I graduated as an architect and urban planner (2013), and I hold a Ph.D. (2013-2018) in the same discipline (Gdansk University of Technology, Poland). Currently, I am an Early Stage Researcher (2017-2020) based in Bologna (at IBC – Istituto per i beni artistici, culturali e naturali, Regione Emilia-Romagna, Italy) taking part in the “CHEurope” program. Although in general my research focuses on the urban heritage studies, currently I am working more precisely on the stringent issue of the spreading mass tourism threat to European historic cities.

Historic cities and mass-touristification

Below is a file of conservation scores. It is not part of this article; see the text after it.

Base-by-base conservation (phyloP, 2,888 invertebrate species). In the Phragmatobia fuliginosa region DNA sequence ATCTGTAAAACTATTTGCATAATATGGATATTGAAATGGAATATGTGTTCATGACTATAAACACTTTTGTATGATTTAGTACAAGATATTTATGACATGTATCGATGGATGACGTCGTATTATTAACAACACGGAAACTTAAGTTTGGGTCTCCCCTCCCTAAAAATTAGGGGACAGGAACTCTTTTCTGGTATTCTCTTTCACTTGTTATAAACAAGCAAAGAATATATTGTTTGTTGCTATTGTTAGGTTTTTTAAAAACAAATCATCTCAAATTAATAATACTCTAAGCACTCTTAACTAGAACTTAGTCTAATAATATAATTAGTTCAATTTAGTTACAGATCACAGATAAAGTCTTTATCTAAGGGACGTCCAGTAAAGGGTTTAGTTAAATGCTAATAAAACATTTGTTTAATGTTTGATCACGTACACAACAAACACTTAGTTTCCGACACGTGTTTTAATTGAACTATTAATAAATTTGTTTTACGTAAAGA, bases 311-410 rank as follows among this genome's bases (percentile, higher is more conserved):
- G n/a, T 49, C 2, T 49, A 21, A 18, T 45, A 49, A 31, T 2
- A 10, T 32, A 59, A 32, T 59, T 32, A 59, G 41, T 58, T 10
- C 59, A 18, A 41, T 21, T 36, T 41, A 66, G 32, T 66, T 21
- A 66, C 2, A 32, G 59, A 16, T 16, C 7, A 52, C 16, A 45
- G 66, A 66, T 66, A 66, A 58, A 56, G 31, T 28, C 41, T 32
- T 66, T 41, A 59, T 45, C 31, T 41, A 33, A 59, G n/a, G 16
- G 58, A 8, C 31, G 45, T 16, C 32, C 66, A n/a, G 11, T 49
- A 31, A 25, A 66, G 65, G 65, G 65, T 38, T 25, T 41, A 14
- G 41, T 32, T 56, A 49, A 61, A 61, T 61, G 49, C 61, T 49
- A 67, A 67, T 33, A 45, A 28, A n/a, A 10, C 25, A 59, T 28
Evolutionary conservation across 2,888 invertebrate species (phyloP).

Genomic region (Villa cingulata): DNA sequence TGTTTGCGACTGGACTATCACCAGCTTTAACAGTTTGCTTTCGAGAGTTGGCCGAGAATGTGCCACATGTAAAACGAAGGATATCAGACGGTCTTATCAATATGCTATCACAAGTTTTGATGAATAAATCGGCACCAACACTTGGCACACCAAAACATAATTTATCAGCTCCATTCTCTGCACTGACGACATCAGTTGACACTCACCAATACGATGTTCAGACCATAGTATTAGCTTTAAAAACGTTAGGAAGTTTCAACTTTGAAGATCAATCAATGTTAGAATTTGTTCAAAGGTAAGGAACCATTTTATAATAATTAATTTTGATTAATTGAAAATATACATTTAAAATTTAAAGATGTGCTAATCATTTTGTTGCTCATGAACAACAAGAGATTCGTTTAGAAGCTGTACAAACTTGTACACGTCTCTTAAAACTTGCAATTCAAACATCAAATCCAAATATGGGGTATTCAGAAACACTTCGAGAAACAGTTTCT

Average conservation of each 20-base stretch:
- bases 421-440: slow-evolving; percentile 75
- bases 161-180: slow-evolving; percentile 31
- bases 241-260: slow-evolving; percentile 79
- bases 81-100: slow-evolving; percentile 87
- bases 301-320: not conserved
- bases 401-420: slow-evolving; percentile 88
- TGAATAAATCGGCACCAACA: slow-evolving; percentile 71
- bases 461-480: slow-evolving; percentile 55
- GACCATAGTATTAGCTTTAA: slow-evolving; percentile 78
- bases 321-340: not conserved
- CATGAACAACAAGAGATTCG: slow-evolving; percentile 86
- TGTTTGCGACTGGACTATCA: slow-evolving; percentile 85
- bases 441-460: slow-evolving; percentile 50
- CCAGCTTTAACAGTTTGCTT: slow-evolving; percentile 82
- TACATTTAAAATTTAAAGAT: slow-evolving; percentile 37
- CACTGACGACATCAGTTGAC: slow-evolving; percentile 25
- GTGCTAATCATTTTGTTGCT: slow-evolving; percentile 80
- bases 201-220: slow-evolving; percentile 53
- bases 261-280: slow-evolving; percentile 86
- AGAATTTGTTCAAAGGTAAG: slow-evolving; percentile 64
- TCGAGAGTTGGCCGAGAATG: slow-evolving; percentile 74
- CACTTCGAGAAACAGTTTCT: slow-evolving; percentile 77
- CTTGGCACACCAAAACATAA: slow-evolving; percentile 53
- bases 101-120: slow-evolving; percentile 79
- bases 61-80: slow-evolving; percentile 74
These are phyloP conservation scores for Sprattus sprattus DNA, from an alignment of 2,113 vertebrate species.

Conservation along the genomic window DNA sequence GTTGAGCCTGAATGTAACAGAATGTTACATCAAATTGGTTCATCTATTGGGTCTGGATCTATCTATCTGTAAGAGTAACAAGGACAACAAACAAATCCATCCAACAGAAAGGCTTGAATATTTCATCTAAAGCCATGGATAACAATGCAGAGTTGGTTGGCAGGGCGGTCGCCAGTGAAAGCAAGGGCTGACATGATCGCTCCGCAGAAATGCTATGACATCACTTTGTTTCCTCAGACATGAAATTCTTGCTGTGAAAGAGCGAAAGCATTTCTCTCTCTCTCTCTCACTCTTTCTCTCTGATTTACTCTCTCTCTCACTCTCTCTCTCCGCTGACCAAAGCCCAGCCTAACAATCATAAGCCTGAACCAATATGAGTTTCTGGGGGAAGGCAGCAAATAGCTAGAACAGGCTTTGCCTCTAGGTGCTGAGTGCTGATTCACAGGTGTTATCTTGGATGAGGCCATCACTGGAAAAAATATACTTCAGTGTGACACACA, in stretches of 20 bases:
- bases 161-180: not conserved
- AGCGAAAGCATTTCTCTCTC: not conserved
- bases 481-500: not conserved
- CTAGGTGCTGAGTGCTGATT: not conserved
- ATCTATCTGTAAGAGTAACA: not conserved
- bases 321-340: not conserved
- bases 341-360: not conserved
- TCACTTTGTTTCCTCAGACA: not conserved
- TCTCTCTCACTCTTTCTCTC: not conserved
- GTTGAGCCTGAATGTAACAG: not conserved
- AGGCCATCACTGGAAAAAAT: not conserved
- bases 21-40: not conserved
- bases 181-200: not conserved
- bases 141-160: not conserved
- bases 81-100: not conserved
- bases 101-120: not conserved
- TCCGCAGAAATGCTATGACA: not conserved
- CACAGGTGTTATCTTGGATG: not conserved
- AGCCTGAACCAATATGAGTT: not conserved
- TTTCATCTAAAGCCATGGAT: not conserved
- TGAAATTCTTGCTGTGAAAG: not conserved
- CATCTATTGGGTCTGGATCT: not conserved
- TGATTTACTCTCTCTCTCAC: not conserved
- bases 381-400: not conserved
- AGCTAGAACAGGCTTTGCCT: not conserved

As a result of the rapid growth of tourism phenomenon the (over)touristification of heritage sites stride forward. Especially, this process is spreading around the dense network of European historic cities with their highly-developed infrastructure and easy accessibility. In fact, since the turn of the 20th and 21st centuries, vastly accumulated urban heritage, generally understood as a resource, have been mainly used as a fuel for tourism, a newly emerged branch of global economics. And according to the so-called path dependence, already initiated overheating of the tourism economy, seems to be irreversible. That is why we need finally to admit that ongoing functional homogenization, which leads to the creation of monocultural theme parks in place of our historically developed city centers, is also one of the unexpected results of the successful urban conservation practices conduct by heritage professionals. In that context, the goal of my research is to juxtapose the newly emerged phenomenon of the rapid growth of the short-rental market and the rising citizens’ resistance against the outcomes of increasing touristification of European historic cities. This approach might be a great opportunity to present the mass tourism threat in a new perspective of research.

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